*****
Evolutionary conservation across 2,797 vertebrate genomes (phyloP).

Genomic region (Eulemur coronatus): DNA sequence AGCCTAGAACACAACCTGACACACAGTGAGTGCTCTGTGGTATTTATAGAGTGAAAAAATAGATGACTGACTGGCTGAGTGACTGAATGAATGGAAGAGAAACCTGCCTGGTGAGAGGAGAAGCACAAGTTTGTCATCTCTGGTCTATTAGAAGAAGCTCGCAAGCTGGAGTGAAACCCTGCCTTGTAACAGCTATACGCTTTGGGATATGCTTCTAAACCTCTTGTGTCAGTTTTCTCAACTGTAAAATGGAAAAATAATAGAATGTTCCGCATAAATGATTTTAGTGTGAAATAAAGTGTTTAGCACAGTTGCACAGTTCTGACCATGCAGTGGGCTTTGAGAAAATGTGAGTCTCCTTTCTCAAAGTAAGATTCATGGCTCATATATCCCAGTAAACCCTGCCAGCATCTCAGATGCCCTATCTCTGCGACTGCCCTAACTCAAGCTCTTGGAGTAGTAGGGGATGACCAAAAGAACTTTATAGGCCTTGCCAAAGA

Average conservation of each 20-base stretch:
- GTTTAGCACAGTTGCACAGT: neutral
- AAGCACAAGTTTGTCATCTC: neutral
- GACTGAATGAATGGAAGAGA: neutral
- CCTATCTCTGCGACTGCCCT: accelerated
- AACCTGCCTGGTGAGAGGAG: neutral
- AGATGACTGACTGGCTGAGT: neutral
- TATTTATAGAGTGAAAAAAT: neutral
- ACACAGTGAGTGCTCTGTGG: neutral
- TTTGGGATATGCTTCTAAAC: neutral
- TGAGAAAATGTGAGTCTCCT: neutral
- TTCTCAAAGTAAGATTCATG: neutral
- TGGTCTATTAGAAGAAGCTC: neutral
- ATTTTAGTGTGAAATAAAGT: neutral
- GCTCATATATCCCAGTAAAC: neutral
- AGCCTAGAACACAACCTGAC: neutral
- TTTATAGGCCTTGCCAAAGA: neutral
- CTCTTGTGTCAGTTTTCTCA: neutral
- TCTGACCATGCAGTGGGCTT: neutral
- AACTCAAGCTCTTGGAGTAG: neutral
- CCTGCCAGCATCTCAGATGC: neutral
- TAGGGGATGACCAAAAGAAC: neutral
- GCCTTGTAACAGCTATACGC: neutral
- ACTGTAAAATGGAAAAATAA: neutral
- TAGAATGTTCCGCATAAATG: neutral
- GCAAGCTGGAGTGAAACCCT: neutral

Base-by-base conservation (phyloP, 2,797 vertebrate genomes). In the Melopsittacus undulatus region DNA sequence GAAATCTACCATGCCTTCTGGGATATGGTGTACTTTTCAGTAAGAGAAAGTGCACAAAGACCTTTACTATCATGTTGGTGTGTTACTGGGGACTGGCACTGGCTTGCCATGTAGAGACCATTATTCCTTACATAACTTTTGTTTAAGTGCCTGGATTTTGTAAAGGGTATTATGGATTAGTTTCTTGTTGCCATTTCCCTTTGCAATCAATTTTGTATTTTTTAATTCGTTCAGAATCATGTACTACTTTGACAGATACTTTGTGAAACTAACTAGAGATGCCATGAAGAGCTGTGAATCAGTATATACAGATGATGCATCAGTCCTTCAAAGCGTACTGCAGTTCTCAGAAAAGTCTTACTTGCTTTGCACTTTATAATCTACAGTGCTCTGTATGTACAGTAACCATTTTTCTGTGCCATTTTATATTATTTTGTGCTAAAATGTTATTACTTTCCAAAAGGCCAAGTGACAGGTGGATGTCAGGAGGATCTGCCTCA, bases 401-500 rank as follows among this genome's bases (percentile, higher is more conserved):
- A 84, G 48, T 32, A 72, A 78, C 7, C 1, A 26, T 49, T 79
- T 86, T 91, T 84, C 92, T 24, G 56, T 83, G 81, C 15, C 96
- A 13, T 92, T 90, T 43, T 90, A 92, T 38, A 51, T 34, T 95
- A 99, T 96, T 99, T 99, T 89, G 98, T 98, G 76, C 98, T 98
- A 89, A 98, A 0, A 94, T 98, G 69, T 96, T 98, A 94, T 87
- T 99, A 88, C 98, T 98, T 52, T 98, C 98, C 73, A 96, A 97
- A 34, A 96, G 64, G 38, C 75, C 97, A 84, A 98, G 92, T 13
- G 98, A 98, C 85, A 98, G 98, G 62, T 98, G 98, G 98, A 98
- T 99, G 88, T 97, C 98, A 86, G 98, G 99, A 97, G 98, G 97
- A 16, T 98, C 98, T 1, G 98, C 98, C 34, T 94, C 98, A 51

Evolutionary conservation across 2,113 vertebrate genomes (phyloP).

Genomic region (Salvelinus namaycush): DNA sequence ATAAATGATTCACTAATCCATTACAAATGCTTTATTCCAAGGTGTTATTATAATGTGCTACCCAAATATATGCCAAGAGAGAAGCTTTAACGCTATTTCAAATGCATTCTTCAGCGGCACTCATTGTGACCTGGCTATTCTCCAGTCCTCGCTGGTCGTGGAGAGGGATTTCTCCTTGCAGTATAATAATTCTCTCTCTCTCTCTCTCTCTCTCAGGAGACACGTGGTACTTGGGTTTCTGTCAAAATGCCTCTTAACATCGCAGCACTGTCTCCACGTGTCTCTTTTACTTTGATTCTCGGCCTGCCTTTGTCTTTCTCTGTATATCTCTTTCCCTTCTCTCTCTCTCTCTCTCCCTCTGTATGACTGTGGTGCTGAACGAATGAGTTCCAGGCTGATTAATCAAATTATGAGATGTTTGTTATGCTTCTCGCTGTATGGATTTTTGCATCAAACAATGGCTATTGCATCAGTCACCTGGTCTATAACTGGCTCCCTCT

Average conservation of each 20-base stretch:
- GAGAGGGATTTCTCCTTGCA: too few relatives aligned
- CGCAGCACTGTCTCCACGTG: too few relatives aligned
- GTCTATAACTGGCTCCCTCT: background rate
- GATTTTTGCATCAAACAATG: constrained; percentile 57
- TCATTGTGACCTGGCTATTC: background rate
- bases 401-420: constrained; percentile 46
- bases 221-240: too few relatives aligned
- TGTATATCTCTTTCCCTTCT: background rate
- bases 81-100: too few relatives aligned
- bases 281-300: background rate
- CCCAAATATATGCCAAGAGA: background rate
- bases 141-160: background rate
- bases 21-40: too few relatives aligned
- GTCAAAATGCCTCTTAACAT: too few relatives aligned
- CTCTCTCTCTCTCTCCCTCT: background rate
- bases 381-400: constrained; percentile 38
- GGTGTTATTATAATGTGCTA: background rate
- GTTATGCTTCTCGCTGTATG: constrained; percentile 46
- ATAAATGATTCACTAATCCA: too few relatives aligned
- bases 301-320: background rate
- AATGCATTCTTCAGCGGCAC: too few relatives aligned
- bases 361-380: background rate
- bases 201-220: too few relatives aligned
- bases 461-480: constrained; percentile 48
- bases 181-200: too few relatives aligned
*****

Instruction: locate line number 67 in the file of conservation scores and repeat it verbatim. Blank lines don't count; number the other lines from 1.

- bases 181-200: too few relatives aligned